Broncholithiasis

Last revised by Yuranga Weerakkody on 20 Jan 2022

Broncholithiasis (singular broncholith) is a term given for the presence of calcified or ossified material within the lumen of the bronchus.

  • dry cough
  • hemoptysis
  • fever, chest pain, rigors: due to obstructive pneumonia
  • lithoptysis: coughing up of broncholith(s)
    • rarely

A broncholith is usually formed by erosion by and extrusion of a calcified adjacent lymph node into the bronchial lumen and is usually associated with long-standing foci of necrotizing granulomatous lymphadenitis. Other causes of broncholithiasis include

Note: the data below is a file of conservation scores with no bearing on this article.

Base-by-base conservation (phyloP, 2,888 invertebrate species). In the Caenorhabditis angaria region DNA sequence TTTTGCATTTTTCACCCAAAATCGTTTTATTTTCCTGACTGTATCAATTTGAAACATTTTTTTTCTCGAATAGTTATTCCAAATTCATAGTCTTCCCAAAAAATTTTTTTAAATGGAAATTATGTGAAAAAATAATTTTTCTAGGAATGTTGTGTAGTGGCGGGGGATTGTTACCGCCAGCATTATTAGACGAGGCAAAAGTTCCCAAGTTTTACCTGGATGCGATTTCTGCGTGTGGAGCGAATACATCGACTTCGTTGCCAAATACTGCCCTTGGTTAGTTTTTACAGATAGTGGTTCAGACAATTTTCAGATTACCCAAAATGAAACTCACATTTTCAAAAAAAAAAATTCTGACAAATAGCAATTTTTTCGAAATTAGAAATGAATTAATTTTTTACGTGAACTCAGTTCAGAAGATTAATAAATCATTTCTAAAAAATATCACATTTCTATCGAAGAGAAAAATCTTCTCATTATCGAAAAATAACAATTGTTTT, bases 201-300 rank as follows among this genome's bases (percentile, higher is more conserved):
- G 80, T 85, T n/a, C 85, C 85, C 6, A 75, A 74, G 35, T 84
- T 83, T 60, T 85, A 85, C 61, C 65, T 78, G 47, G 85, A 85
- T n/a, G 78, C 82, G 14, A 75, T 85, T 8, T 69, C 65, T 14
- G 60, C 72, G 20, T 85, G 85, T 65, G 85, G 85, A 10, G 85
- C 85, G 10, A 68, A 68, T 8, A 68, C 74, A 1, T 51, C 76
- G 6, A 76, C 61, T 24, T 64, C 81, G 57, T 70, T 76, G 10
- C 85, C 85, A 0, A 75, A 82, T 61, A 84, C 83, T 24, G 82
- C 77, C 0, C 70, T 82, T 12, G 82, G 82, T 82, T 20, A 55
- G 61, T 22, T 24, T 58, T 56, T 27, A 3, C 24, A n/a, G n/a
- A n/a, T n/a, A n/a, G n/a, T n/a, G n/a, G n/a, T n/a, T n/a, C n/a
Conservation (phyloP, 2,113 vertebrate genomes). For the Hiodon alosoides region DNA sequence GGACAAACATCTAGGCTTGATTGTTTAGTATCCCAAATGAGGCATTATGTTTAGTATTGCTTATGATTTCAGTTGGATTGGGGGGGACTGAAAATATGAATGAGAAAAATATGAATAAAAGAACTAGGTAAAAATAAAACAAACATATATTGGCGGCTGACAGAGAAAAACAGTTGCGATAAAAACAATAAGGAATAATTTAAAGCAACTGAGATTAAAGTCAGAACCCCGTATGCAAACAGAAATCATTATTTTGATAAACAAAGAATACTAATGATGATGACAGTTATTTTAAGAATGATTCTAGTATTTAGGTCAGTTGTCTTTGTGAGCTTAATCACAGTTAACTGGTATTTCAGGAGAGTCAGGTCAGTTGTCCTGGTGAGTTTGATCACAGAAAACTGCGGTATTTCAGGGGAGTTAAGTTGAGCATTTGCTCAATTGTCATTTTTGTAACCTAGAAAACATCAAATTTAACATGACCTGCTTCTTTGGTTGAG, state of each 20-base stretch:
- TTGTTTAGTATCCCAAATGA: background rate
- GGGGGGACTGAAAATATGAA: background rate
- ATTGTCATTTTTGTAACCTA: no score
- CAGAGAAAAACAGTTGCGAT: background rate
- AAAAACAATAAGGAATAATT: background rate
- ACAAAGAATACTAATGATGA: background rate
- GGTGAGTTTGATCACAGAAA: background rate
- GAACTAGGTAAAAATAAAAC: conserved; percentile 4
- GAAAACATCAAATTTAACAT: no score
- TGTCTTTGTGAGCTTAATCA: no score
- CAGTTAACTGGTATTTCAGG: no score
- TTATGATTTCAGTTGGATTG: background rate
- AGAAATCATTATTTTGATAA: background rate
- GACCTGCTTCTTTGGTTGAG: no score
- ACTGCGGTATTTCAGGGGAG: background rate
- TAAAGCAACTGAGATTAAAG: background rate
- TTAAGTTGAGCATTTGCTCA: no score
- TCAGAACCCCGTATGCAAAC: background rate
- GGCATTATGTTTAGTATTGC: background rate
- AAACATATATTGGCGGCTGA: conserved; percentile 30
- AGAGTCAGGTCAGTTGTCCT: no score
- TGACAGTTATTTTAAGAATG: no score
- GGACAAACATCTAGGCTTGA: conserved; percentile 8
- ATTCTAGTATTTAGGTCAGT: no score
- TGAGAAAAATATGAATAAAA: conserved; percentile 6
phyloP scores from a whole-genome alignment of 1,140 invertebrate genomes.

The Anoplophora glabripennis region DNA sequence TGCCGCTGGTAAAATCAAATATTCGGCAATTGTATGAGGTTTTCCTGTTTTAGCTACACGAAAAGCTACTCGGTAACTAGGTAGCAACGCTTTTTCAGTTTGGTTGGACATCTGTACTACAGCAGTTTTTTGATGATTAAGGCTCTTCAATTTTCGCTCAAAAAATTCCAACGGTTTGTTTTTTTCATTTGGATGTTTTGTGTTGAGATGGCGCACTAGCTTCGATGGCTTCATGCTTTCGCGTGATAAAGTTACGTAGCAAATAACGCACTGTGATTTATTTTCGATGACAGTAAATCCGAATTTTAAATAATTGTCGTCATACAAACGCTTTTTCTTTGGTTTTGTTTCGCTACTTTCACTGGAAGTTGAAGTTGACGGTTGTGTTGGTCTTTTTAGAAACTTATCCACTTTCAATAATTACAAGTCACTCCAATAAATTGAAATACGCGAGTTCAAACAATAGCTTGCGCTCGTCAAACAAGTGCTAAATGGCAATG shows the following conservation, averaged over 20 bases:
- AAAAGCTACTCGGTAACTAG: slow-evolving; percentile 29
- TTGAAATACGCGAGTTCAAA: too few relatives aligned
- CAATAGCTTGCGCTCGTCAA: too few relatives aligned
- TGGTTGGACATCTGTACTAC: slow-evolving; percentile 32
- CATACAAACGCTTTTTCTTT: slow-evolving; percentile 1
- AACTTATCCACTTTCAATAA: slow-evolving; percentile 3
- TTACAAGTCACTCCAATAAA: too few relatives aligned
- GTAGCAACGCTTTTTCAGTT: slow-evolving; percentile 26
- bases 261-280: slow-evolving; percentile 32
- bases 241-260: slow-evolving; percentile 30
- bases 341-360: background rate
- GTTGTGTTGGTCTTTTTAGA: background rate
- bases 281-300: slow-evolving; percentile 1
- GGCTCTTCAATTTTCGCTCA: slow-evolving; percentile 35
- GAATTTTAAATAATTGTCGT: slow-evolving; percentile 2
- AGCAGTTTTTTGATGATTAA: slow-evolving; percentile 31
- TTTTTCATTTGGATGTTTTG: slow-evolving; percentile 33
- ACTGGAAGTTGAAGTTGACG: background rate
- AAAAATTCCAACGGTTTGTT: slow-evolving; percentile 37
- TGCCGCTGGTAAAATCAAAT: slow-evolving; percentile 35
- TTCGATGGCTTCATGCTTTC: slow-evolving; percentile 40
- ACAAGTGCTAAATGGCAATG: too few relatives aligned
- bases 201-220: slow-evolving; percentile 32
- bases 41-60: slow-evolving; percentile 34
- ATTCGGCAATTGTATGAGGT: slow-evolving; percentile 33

• aspiration of bone tissue or in situ calcification of aspirated foreign material
  • erosion by and extrusion of calcified or ossified bronchial cartilage plates
  • migration to a bronchus of calcified material from a distant site, e.g. pleural plaque or the from the kidney (nephrobronchial fistula)

Calcified opacity within a bronchus. There may be associated distal lung collapse or airway dilatation / mucoid impaction.

In some cases they may be left alone while in other cases, they can be removed safely by rigid bronchoscopy with the aid of Nd-YAG laser photocoagulation 9.

Imaging differential considerations include 4

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Cases and figures

  • Case 1: tuberculous broncholithiasis
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